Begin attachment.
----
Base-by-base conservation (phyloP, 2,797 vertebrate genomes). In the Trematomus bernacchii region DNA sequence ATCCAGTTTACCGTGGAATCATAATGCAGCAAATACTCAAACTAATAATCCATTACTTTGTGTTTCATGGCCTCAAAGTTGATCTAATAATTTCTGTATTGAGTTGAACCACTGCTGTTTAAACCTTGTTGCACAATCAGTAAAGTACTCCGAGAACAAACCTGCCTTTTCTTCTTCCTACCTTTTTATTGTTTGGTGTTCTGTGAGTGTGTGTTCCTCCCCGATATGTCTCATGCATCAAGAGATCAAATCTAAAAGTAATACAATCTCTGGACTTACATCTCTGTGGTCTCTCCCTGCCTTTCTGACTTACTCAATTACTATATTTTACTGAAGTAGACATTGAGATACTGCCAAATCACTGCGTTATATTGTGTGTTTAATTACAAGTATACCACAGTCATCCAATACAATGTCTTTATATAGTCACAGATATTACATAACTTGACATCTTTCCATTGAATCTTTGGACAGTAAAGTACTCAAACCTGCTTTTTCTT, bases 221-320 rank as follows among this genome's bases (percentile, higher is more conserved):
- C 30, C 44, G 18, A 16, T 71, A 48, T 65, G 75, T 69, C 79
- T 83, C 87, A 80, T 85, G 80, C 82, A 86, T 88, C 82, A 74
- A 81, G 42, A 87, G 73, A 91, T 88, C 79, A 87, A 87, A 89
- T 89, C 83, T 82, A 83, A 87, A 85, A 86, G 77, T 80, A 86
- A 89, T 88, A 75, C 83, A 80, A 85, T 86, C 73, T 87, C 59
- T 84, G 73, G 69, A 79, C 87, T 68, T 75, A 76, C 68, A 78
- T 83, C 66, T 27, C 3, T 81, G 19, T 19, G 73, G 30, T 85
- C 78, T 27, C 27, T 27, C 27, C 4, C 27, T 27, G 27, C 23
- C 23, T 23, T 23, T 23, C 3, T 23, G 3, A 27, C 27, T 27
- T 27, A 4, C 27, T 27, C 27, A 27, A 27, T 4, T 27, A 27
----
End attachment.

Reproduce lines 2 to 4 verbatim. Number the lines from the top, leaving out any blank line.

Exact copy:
- C 30, C 44, G 18, A 16, T 71, A 48, T 65, G 75, T 69, C 79
- T 83, C 87, A 80, T 85, G 80, C 82, A 86, T 88, C 82, A 74
- A 81, G 42, A 87, G 73, A 91, T 88, C 79, A 87, A 87, A 89